[Date Prev][Date Next] [Thread Prev][Thread Next] [Date Index] [Thread Index]

Re: why debian

Steve Lamb wrote:


As for usability it came up with gdm, gnome+kde (I prefer KDE but gdm is good in its own right) and the only applications I installed were Firefox and Thunderbird though I could have jused used Mozilla versions of those that were installed and be done with it. First order of business was to check my mail and open a document someone had sent me. Open Office was installed and already configured, Thunderbird knew where to hand it off. In short I went from install to productive with only 3 package installs in between and no configuration. That isn't polished how?

Because it's easy to forget that the whole is greater than the sum of its parts. There are a raft of small touches than aren't much individually but which collectively soon add up: superior anti-aliasing because files have been tweaked, careful choice of desktop theme, careful work on menus, choice of fonts, window borders, colour schemes, wallpaper, automatic placement of icons for networking and devices, automatic mounting of windows partitions in fstab, dma for ide disks already enabled, a centralised help system that fires off one icon, etc., etc. Some distros do all this and some, like Debian, don't. These things all come under "look and feel" and are easy to underestimate, but they do have a marked impact on the user even if it's largely unconscious. Of course Debian has huge strengths and it's not all one way at all, but I'd argue that for many folks these strengths are in the field of servers and specialist tasks, development and the like.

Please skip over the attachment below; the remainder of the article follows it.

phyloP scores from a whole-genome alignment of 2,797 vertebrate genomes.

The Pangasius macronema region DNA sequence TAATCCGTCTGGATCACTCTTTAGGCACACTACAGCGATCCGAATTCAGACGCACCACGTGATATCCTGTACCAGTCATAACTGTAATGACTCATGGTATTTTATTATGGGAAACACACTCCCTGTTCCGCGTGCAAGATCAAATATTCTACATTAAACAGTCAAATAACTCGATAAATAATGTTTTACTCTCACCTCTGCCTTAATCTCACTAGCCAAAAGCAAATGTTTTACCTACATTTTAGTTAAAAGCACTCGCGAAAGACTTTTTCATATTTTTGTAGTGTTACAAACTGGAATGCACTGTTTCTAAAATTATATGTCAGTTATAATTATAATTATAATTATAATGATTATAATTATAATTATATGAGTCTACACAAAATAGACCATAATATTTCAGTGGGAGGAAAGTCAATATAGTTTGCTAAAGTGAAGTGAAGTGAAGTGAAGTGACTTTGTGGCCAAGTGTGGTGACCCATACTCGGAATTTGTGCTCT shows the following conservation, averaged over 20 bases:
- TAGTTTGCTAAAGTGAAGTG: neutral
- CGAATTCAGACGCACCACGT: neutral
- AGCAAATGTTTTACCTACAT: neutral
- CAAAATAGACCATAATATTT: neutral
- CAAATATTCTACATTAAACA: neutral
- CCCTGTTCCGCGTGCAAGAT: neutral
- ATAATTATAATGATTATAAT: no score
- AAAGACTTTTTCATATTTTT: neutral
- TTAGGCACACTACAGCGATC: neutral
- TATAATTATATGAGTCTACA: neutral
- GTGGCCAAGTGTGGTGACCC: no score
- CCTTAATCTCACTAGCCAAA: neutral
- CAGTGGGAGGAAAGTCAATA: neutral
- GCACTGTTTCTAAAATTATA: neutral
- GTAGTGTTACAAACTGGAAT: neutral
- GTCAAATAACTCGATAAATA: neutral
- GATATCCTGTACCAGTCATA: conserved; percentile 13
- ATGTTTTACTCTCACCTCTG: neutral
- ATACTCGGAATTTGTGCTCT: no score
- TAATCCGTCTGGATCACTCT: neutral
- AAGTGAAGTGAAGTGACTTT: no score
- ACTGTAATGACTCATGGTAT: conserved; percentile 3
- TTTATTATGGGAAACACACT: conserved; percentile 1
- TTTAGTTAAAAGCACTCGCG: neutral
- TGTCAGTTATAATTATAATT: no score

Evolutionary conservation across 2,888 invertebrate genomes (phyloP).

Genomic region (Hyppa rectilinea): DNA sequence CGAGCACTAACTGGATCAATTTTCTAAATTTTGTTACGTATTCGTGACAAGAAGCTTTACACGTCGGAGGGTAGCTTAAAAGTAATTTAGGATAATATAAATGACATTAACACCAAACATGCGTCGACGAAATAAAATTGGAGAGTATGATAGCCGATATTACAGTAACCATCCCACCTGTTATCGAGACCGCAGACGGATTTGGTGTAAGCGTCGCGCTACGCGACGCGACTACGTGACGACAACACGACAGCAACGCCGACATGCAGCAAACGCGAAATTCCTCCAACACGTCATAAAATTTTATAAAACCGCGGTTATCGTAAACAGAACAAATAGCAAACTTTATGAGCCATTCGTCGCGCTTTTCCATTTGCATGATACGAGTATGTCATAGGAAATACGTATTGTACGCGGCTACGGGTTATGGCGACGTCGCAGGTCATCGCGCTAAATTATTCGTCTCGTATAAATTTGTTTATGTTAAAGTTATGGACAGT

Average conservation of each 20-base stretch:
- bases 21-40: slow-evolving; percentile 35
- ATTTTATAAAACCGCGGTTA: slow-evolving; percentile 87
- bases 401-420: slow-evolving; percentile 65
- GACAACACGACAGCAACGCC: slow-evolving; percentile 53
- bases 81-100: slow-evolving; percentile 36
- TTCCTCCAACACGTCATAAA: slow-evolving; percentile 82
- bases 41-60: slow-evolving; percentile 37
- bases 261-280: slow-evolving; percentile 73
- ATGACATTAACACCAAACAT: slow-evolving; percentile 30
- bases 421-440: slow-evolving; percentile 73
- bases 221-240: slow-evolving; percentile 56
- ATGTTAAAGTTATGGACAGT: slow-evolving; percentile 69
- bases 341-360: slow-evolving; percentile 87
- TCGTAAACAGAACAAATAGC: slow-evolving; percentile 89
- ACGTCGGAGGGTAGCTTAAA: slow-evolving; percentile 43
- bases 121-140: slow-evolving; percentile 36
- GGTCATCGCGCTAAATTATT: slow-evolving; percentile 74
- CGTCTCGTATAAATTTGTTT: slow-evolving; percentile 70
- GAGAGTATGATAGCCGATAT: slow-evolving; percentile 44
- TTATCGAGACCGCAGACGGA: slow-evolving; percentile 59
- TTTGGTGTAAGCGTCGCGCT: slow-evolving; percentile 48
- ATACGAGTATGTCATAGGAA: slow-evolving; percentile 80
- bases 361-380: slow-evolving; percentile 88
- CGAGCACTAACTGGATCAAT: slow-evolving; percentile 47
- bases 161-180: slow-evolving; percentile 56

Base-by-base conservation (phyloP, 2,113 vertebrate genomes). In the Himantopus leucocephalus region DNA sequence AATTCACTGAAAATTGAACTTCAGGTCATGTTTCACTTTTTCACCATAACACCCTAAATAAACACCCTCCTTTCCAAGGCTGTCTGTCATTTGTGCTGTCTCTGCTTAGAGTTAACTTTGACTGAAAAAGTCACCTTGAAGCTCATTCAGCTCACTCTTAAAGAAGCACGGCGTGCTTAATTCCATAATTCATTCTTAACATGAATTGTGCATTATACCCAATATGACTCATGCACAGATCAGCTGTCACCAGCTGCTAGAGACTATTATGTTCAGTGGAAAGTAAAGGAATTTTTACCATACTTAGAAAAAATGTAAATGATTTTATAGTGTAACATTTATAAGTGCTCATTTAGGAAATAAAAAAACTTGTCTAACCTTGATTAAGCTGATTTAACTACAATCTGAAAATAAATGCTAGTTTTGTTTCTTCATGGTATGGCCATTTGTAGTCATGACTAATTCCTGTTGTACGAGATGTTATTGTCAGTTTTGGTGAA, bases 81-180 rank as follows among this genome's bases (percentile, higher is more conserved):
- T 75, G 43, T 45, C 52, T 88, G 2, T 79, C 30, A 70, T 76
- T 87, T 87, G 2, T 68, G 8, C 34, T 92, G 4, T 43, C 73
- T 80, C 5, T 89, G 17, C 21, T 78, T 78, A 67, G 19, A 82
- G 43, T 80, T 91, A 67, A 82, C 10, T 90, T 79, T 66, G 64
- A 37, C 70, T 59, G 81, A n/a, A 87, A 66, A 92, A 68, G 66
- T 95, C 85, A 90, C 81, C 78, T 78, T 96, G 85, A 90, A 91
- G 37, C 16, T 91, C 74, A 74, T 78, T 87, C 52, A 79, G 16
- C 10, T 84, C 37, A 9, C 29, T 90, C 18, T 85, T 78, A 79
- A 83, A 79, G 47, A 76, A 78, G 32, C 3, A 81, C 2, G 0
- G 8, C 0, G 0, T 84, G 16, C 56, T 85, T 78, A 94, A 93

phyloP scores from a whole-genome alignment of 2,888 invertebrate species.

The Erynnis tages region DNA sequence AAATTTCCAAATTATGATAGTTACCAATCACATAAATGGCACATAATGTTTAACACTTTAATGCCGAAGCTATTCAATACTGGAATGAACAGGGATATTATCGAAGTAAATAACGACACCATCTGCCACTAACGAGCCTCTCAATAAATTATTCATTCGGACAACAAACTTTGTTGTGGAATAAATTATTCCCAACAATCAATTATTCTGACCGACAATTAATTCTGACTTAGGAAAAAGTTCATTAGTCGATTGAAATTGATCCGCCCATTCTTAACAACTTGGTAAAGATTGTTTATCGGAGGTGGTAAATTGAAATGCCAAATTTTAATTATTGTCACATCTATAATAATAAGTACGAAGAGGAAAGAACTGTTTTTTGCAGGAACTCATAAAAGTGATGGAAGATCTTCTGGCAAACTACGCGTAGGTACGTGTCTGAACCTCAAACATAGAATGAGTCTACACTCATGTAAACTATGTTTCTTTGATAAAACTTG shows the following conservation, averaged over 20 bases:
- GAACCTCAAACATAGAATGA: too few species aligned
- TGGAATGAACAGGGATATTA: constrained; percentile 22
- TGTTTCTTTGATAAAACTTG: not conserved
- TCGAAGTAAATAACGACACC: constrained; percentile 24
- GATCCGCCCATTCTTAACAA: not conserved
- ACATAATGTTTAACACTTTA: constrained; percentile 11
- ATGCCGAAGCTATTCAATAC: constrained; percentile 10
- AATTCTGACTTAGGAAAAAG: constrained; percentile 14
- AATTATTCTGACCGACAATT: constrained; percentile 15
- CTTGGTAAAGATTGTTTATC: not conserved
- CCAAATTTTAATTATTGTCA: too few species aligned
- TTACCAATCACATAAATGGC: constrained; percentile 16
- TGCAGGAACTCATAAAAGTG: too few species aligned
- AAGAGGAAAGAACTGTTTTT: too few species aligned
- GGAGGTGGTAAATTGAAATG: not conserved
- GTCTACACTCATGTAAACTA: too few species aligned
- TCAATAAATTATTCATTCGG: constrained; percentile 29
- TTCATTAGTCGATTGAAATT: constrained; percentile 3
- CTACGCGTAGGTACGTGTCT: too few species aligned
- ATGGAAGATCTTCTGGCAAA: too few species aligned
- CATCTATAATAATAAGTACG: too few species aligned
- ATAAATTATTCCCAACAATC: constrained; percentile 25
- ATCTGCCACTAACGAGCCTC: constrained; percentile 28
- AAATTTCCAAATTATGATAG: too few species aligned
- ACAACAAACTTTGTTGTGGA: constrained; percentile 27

Reply to: